February 2013 Trade Policy Update

February 8, 2013

Report Back on the Auckland Round of the Transpacific Partnership Trade Agreement (TPP)- December 2012

The Trans-Pacific Partnership Trade Agreement completed its 15th round of negotiations. Father Michael Gormly, Columban JPIC Coordinator for New Zealand, as well as Columban partners such as the Australian Fair Trade and Investment Network. The Trans-Pacific Partnership, if passed, would be the largest trade agreement yet with at least 11 countries around the Pacific Rim involved in the negotiations. Here is a note from Father Gormly from December 2nd, 2012:

Protest in Auckland against the TPP

Protest in Auckland against the TPP. Photo courtesy of AFTINET.

“The Trans-Pacific Partnership Agreement (TPP) remains one of the biggest political issues facing New Zealand but one of the least publicized and least understood. The Agreement is deliberately being negotiated in secret. It is being negotiated behind closed doors with no possibility of public or parliamentary oversight. What we know about the TPP, through leaked sources, suggests that it so hideous that if revealed the public would be outraged and would overwhelmingly oppose it. The TPP is said to give special rights and privileges to corporations. It effectively elevates them to a nation-state status by giving them the ability to over-ride our domestic law. It is an unfettered license for trans-national corporations to come into NZ and enforce their will. If New Zealand is signed up to TinternPPA we stand to lose affordable medicines, environmental protection, financial regulation, et freedom, workers’ rights, GMO labelling, local businesses, Te Tiriti o Waitangi and much more.

The agreement is referred to as a concrete agreement so that changes would require the agreement of all other signatory countries. If we are signed up this Government and all future Governments would be bound by it. A handful of government officials and John Key, negotiating this Agreement on behalf of New Zealand, do not have the mandate or right to sign away our sovereignty. JPIC network groups voice concern over the trade agreement along with industry groups and political parties.

New Zealand has the right to make its own laws for the good of its people and its environment, opposing this undemocratic and treacherous agreement. The TPP currently being negotiated would let offshore corporations sue our government when it makes law changes through investor state disputes mechanisms. That is anti-democratic because it would limit New Zealand’s ability to make domestic laws. Network groups are committed to ensuring New Zealanders get to choose their own path in the future, free of foreign corporate control. The TPP is about kissing goodbye our rights as a country and placing them in the hands of greedy multinational companies who only care about how much money they can make.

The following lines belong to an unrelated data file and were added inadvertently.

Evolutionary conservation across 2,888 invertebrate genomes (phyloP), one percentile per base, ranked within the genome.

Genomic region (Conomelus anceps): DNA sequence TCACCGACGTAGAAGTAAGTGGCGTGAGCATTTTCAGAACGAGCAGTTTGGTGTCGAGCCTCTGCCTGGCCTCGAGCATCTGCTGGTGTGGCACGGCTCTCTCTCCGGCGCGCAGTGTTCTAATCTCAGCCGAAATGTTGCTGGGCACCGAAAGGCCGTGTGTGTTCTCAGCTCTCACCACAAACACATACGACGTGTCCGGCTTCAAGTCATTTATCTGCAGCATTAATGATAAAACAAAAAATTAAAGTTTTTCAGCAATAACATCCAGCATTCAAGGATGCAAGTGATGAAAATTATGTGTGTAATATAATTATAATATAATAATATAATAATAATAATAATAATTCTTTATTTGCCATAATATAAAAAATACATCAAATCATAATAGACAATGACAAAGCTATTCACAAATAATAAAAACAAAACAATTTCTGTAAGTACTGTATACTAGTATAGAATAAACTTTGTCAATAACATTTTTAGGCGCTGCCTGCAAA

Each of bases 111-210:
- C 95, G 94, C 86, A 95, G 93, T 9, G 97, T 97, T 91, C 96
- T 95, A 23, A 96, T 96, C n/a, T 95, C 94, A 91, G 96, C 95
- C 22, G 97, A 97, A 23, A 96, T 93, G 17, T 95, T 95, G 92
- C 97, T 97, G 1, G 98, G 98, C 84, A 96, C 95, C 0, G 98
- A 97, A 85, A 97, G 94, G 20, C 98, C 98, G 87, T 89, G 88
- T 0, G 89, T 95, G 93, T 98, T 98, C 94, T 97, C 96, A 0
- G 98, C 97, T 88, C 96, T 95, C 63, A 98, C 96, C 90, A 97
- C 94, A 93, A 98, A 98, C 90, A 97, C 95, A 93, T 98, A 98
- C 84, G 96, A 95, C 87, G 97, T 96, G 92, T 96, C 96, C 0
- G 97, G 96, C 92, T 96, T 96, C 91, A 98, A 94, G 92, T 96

Agreements such as this are part of an on-going project to take power away from democratic institutions – such as local and national governments – and to place it instead with multinational corporations. The issue isn’t really about trade. It’s about power, about democracy, and about sovereignty. Democracy is not a final product but a constant work in progress, something we all need to protect. The TPPA will be far from comprehensive. Public reports reveal that there are already exclusions, exceptions and reservations, varying in importance from the picayune to the colossal. The wholesale exemption of U.S. states from many of the important proposals currently on the table is clearly colossal.”

The presence of new countries in the process such as Vietnam and countries with strong economies such as Australia and New Zealand has made it much harder for the United States to get everyone to agree to the old model of trade agreements that usually favor U.S. companies and policies over other government regulations and companies.

One of the biggest issues continues to be transparency. Non-profit representatives and activists had no access to negotiators unless they arranged for meetings offsite, which is different from past meetings that allowed civil society stakeholders access to the areas where negotiators were staying and meeting. Additionally, no government has yet to release the text of the agreement to stakeholders outside the business community.  In every past trade agreement the text was made public.

The next round of negotiations is in Singapore in early March followed by another round in Peru.

Fast Track and the TPP

TPP demonstration at the September 2012 Leesburg, Virginia round of trade talks.

In the meantime, the U.S. Congress and Obama Administration are also currently discussing renewing Trade Promotion Authority- or “fast track.” This allows for the U.S. Trade Representatives to negotiate text with the foreign governments involved in the agreement and to bring it before Congress once completed for them to just vote yes or no. There is no opportunity for Members of Congress to change the text. Fast Track expired in 2007 and Congress and the Obama Administration hope to renew it in time for the termination of the TPP negotiations.

Preventing “fast track” is a concrete way for us as people of faith to ensure that trade negotiations are more democratic and that lawmakers can influence the text to ensure greater protections for communities, workers, and God’s Creation.